The ability of E2F4 to regulate several homeostatic functions may have evolved from its capacity to regulate processes primarily associated with cell cycle arrest and cell differentiation. Indeed, under growth arrest conditions, E2F4 can repress a common set of genes involved in mitochondrial biogenesis and metabolism [65]. Moreover, E2F4 participates in the differentiation of multiple cell types, including the differentiation of myocytes [21][35][66][67][68], neural cells [29][69], adipocytes [70][71][72][73], hematopoietic cells [74], chondrocytes [75], extra-embryonic tissues [76], endothelial cells [77], epithelial cells [78], and multiciliated cells [79][80]. E2F4 can also regulate eye and brain patterning [81][82][83][84], as well as endocytosis and water channel transport in the testes [80].
The capacity of E2F4 to act as a multifactorial factor is likely mediated by the different interactors to which this molecule can bind. In this regard, E2F4 can perform non-canonical actions in cells in the absence of RB family proteins, allowing the transactivation domain to interact with other proteins [18]. After performing biological process (BP) ontology analysis, researchers found that many E2F4 interactors identified by these authors are related to non-cell cycle processes, including DNA repair, stem cell population maintenance, protein sumoylation in mESCs, as well as retina homeostasis, RNA splicing, organ regeneration, and regulation of lipid kinase activity in RPE-derived cells.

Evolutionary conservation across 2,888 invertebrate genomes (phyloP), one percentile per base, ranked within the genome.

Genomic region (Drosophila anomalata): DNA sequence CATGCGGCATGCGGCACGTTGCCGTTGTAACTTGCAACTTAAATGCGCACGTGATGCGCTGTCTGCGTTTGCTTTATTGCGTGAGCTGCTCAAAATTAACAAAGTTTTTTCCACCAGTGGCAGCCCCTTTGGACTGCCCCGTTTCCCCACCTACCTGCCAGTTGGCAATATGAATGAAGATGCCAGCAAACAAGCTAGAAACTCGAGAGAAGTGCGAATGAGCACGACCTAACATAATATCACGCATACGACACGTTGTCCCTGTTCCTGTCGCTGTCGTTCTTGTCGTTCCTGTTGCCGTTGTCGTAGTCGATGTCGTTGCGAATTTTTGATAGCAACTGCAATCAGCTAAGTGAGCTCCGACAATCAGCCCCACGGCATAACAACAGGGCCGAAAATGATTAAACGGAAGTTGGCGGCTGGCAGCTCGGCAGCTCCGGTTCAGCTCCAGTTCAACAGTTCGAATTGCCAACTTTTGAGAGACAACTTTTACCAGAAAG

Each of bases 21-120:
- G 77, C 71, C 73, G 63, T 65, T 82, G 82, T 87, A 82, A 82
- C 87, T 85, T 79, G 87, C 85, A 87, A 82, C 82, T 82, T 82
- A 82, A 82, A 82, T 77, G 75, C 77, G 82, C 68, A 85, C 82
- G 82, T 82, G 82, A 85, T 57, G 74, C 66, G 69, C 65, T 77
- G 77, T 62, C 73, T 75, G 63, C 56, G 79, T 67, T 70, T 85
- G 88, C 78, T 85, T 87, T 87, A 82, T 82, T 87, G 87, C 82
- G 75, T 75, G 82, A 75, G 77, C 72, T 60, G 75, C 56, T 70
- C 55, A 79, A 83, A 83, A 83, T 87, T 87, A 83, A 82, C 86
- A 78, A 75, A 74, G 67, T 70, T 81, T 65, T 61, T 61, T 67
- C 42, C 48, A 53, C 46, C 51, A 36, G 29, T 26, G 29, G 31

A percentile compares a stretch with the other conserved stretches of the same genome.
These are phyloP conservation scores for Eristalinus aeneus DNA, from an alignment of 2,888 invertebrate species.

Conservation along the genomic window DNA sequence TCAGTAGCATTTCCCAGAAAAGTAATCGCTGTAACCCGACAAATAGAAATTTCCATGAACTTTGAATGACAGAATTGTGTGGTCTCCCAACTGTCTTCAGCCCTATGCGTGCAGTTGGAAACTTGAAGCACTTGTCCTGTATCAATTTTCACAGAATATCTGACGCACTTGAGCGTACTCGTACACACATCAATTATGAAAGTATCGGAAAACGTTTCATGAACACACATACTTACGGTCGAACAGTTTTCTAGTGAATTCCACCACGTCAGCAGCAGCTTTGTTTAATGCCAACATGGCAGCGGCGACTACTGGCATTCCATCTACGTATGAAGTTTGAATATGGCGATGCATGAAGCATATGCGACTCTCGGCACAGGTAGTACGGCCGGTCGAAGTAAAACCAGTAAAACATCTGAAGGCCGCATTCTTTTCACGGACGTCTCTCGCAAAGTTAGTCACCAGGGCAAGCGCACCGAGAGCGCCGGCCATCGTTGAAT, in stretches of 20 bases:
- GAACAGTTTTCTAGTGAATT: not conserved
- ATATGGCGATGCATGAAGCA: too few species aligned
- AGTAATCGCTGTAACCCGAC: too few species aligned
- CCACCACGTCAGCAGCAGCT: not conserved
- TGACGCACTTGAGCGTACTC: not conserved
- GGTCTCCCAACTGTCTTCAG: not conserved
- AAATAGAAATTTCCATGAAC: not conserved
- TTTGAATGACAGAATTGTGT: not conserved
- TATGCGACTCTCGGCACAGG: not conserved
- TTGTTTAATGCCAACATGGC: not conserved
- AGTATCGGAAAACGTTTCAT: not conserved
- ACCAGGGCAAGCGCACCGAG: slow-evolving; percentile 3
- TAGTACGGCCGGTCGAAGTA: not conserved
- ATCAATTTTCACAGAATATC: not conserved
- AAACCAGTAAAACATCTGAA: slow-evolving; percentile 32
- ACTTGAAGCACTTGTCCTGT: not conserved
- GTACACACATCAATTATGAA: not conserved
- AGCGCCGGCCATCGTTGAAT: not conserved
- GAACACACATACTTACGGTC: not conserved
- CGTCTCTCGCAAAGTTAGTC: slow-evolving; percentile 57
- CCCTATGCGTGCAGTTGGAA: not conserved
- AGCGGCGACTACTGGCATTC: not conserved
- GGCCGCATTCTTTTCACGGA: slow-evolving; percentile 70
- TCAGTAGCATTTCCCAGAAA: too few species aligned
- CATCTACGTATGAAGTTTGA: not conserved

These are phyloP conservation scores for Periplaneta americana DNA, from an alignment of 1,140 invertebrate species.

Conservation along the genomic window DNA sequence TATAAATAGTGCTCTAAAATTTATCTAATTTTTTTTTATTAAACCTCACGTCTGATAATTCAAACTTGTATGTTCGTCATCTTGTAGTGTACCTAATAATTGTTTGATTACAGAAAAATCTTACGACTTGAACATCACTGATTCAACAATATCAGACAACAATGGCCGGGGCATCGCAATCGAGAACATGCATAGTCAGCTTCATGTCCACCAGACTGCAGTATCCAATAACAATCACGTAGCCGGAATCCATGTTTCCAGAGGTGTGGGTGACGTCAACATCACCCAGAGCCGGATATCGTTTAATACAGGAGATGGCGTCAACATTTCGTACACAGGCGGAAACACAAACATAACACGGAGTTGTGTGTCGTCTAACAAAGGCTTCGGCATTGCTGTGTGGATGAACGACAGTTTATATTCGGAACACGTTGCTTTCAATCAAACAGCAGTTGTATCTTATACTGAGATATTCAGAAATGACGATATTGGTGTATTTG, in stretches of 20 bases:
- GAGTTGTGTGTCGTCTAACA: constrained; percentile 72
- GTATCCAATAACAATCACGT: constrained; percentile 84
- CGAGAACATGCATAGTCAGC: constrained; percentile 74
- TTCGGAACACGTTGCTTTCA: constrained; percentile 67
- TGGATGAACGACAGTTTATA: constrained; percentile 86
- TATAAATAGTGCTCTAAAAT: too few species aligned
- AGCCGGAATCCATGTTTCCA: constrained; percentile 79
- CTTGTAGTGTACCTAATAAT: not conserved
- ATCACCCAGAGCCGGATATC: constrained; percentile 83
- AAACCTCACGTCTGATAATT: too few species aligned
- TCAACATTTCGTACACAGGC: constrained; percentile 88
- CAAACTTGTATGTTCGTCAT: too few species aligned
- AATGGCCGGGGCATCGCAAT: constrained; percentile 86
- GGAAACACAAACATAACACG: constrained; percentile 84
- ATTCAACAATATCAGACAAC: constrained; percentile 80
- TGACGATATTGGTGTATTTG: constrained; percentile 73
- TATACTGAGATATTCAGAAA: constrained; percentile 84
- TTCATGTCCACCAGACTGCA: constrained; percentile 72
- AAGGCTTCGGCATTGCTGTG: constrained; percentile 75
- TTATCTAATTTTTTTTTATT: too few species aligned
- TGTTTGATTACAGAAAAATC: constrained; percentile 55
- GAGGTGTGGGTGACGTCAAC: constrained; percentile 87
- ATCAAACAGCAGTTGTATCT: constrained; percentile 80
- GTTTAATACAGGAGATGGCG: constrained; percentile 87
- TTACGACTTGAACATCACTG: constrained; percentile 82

4.2. E2F4 as a Regulator of DNA Repair